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So you think you know butterflies?


From home, rebirth and transformation butterflies have long been meaningful symbols – especially as a Christian symbol of resurrection.

Worldwide butterflies are symbols of change, endurance and life, according to Cancer

In Native American culture, the butterfly represents transformation.

Closer to the home garden butterflies are important pollinators, necessary to visit buds and blossoms so their efforts can bring forth fruits, flowers and vegetables.

While butterfly nectar feeders are one way to attract these lovely, ethereal creatures planting and nurturing a pollinator garden is a sure-fire way to attract them to your garden – and encourage them to stay.

Butterflies have four stages in their life- cycle: egg, larvae, pupa (the chrysalis stage) and adult.

Bringing butterflies to the garden means providing them with food and nutrition, water, shelter and a place to make their cocoons to work their magical metamorphosis.

“What happens after the caterpillars engorge themselves is they will crawl to a high point and form a chrysalis,” said Andrew Eckhoff, general manager at Bountiful Acres in Buckingham Township.

Depending upon the butterfly species, it may spend 10 to 14 days in the chrysalis stage before emerging as a butterfly.

Their adult lifespan can be brief: from two to about six weeks – and during that time they have lots of work to do.

“Swallowtails make the flight to Mexico, where they have their breeding grounds and then they return north” beginning in March, to begin the cycle anew, Eckhoff said.

A Birds reported several types of butterflies are commonly found in Bucks County.

These categories include: Swallowtails, Whites and Sulphurs, Gossamer-wings, Metalmarks, Admirals, Emperors and Monarchs, among others.

Eckhoff said in addition to Swallowtails and Monarchs look for “Painted ladies, red Admiral, Eastern Comma, and even Zebra swallowtails” a distinctive black and white stripe butterfly that may be found in the region.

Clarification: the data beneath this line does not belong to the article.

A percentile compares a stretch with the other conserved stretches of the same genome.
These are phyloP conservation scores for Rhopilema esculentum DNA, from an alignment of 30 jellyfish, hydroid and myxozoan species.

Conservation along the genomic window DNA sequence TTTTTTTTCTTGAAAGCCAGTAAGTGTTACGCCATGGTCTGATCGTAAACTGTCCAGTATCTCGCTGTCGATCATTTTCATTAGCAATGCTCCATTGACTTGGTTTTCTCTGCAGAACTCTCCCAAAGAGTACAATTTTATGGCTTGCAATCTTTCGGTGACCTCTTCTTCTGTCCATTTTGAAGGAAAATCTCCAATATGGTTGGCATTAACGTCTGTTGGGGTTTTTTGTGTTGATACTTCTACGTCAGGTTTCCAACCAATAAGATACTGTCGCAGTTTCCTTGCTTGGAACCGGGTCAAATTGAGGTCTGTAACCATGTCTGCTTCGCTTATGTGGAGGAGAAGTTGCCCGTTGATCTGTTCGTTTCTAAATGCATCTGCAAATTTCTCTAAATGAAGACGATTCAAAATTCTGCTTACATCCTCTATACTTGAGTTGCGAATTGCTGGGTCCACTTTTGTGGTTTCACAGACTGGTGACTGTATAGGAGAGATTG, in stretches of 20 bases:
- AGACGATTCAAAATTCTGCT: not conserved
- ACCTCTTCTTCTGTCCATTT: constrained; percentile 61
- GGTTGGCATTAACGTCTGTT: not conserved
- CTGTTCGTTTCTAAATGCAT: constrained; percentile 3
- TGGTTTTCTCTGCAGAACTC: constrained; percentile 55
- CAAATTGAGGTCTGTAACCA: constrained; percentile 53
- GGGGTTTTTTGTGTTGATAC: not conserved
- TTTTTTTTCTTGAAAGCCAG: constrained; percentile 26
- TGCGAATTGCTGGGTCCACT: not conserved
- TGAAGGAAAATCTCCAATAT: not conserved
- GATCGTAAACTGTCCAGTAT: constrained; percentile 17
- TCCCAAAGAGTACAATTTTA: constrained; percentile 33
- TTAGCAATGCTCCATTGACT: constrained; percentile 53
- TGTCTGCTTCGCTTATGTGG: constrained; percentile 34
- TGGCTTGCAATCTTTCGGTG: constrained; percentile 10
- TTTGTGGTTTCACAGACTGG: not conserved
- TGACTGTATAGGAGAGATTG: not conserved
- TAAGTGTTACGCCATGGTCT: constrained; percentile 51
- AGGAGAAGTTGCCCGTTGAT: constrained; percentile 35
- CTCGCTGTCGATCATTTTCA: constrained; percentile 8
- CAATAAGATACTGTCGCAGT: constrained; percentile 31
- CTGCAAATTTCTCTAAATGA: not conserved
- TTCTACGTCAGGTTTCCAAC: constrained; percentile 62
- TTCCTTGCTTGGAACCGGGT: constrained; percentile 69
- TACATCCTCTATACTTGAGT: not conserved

What to plant: trees, shrubs, perennials and annuals

If you want to attract butterflies you must provide them something to eat, water to drink and a safe haven to rest and replenish themselves.

“Pentas, lantana and zinnias are great nectar plants and perennials like iron weed, coneflowers and black eyed Susans are good choices,” Eckhoff said.

Bluebeard butterfly bush attracts buckeye butterflies.

Keep in mind though they are popular, butterfly bush is not a native plant and may become invasive in the garden.

Careful planting and management is essential to growing it without crowding out other native or species plants in the garden.

Trees can include sweetbay magnolia, tulip poplar and pawpaw, a native plant with an edible “banana tasting” fruit, Eckhoff said.

Margaret Pickhoff, a commercial horticulture educator in the Bucks County office of Penn State Extension in Wrightstown Township recommends Itea virginica sweetspire, which has “tentacles of beautiful tiny white flowers.”

Use care when selecting milkweed varieties to make sure you plant native varieties beneficial to – and necessary for – Monarch butterflies.

“There is a tropical species, or Mexican milkweed, with showy flowers but something about it can become toxic to Monarch butterflies,” Pickhoff cautioned.

Because Mexican milkweed is not native, its flowering schedule can also interfere with Monarch butterfly migration patterns.

“My suggestion is to make sure it’s not invasive or harmful to pollinators” before creating your pollinator garden, or adding new plants to an established area, she said.